Vloggers have grown by the thousands as video sharing sites provide an ever increasing audience. Becoming your own kind of celebrity has never been easier. Of course, the challenge is to rise above the clutter. Vloggers pride themselves in pushing the limit in the creation of new content.
Theirs is no longer exclusively an exercise in vanity. Filming their daily lives no longer cuts it. Viewers demand substance on one end. Scandal on the other. Of course, problems arise when the two are conflated.
Enter Logan Paul. The “maverick” vlogger who has garnered even more attention than he has bargained for. The 22 year old has generated outrage over the internet for filming a hanged man in the Aokigahara, a forest at the foot of Mt. Fuji that has become the location of many suicides over the decades.
Most criticisms against the vlogger focus on his cavalier, almost comedic, reaction to such a serious topic. He attempts to balance this by reaching out, in a sincere and sober tone, to those struggling with depression. He even posts a suicide prevention hotline at the end of the vlog.
But his insistence on keeping the video raw and unfiltered raises the question of media ethics. Because, yes, Logan Paul is part of the media as unprofessional as he may be. Like the traditional press, he holds sway over a multitude of viewers -- he has 15 million followers to date, a number that I’m sure will rise after this latest publicity stunt.
Paul should be made aware that it’s not only his antics and insensitivity that deserves reproach. He has done something that causes considerably more damage. He has sensationalized suicide through his vlog. By scoring his video with sober, dramatic music. By showing overhead and panoramic shots of the Aokigahara and all its beauty. By showing the corpse of a hanged man, hours after his suicide, Paul has provided the means for his viewers to romanticize the taking of one’s life.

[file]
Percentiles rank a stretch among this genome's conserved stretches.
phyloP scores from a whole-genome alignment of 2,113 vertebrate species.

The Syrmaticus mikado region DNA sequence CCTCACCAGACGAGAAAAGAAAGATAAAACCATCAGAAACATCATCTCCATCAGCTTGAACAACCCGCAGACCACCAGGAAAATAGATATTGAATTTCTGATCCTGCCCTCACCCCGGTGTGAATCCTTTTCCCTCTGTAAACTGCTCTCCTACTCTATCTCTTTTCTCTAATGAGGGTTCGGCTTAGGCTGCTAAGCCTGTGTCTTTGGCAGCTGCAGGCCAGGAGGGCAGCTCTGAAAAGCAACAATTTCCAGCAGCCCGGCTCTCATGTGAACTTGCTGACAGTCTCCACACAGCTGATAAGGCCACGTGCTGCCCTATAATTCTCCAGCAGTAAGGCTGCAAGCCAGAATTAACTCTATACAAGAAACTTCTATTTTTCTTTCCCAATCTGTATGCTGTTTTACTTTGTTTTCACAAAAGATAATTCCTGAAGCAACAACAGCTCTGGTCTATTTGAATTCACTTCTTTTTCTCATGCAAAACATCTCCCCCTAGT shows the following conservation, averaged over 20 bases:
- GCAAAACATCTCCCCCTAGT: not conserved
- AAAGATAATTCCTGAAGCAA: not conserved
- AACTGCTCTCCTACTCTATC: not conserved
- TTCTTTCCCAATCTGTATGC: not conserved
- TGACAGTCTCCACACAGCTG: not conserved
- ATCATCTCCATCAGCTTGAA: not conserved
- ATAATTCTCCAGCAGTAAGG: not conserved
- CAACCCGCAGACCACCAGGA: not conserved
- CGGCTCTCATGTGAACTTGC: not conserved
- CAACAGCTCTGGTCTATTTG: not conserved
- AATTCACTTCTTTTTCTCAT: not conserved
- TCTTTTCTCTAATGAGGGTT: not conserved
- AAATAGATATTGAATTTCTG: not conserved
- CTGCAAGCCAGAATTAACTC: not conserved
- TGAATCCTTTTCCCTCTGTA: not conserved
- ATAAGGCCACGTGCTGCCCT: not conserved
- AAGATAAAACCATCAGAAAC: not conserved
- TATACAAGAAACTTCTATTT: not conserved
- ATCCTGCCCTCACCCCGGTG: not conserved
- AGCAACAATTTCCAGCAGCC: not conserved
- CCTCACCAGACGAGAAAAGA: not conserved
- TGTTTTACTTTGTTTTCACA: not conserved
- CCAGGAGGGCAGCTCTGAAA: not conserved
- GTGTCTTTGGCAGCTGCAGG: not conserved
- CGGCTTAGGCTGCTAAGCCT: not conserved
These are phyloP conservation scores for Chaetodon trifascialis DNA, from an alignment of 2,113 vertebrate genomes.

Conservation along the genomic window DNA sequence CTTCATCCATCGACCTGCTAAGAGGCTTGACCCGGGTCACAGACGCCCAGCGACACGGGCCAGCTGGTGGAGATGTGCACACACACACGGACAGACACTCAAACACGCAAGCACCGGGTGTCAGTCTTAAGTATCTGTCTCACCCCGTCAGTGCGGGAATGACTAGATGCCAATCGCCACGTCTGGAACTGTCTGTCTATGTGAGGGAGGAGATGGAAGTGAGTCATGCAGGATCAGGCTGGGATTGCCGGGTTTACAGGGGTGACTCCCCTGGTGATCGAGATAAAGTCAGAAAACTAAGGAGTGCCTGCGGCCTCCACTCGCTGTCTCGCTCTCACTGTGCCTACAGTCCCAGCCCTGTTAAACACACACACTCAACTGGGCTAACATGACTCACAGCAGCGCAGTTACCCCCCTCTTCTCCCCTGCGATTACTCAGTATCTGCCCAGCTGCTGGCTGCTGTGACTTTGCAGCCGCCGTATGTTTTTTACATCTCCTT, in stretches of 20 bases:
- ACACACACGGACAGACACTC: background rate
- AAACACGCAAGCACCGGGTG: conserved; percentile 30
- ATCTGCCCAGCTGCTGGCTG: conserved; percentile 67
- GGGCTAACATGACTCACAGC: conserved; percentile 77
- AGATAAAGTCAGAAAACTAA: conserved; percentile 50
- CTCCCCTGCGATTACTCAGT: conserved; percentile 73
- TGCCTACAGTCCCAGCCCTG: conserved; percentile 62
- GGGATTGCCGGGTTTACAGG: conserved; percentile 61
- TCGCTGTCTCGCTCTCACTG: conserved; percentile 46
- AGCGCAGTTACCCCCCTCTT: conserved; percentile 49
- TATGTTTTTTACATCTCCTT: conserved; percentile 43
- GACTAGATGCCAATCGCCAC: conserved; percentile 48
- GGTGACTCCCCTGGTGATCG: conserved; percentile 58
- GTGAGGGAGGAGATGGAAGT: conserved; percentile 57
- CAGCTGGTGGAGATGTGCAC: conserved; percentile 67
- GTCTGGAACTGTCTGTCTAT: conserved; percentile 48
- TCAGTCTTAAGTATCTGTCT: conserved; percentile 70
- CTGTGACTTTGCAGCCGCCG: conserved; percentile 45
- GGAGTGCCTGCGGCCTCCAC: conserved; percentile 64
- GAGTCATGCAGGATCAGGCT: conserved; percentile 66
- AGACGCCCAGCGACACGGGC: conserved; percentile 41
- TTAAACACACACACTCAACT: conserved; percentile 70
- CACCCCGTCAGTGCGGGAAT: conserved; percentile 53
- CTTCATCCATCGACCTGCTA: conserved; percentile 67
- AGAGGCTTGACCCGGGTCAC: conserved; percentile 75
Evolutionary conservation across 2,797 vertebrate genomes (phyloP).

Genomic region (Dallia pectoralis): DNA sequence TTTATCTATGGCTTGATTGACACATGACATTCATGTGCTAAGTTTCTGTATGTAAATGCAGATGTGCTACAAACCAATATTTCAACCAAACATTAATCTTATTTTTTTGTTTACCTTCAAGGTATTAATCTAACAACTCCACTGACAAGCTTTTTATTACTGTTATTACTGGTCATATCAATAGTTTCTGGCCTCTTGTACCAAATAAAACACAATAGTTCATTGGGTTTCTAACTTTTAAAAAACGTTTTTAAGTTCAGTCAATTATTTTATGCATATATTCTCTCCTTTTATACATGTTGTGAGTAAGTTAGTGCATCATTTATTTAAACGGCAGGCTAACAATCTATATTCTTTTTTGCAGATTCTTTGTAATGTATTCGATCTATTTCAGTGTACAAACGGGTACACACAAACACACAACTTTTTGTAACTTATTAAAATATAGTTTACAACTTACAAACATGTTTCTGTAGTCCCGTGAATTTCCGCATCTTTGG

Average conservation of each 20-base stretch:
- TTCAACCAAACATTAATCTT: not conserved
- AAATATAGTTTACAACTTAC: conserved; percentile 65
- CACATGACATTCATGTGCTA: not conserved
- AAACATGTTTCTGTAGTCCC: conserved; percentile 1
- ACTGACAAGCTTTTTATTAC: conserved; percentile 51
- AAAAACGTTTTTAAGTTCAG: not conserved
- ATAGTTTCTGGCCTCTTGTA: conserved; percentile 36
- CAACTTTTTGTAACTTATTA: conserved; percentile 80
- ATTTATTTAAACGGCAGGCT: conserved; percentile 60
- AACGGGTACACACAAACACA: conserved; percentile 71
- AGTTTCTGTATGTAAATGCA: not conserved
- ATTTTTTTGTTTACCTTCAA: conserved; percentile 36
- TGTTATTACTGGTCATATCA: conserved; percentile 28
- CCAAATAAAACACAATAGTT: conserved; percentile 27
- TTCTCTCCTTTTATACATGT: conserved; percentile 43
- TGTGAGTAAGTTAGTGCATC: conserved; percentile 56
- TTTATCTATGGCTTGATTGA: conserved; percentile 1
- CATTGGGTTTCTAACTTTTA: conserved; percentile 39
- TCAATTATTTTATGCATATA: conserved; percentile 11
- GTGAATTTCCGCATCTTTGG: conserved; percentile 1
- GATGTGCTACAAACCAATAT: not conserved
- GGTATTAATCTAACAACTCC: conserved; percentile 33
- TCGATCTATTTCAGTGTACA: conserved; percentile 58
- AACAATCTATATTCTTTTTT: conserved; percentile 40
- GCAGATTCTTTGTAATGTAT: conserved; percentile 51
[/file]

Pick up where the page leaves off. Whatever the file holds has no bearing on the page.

The danger of his actions cannot be underscored enough. In a New York Times article Mr. Yutaka Motohashi, director of the Japan Support Center for Suicide Countermeasures, laments the attention being drawn towards Aikogahara. He claims that it’s a “vicious cylce” as people come to the forest “because it’s a famous location.” The support center urges media to avoid providing details of locations of even attempted suicides in conjunection with the World Health Organization’s (WHO) guidelines.
The guidelines can be found in WHO’s 2008 journal that also warns that “prominent placement and undue repetition of stories about suicide are more likely to lead to imitative behaviours than more subtle presentations.”
Adding to this, Paul directly violates another guideline that urges media to avoid “overplaying the number of incidents occurring at [suicide sites].”
His portrayal of the Aokigahara as this “haunted” forest filled with the souls of those who have died in it reinforces its mystique. This plays to the overall depiction of Japan as the country that gave birth to “honorable” death in the bushido culture. Perhaps this is where Paul’s fascination for the Aokigahara originates.
It is worth noting, however, that according to the above-mentioned New York Times article, almost 60 percent of suicides in Japan take place at home. Moreover, according to the 2015 WHO report, the U.S.’s suicide rate of 12.6 per 100 thousand people isn’t too far off from Japan’s 15.4. Paul’s focus on the Aokigahara, again, strengthens his sensationalist portrayal of suicide.
Being a member of the media, Paul should also be held accountable to the same ethical standards journalists are subject to. Especially since he has chosen to talk about such a delicate topic as depression and suicide. His 15 million followers, it would be safe to assume, is comprised of millennials from across the world. This is a significant factor given that a 2015 WHO report states that among the youth aged 15 to 29, suicide is the second leading cause of death globally.
As vloggers take on more sophisticated subjects, they carry with them the responsibility imposed on traditional media to research well on their reports lest the truth gets muddled up or, worst, lives are put in peril. There is simply no place for sensationalism as far as these are concerned.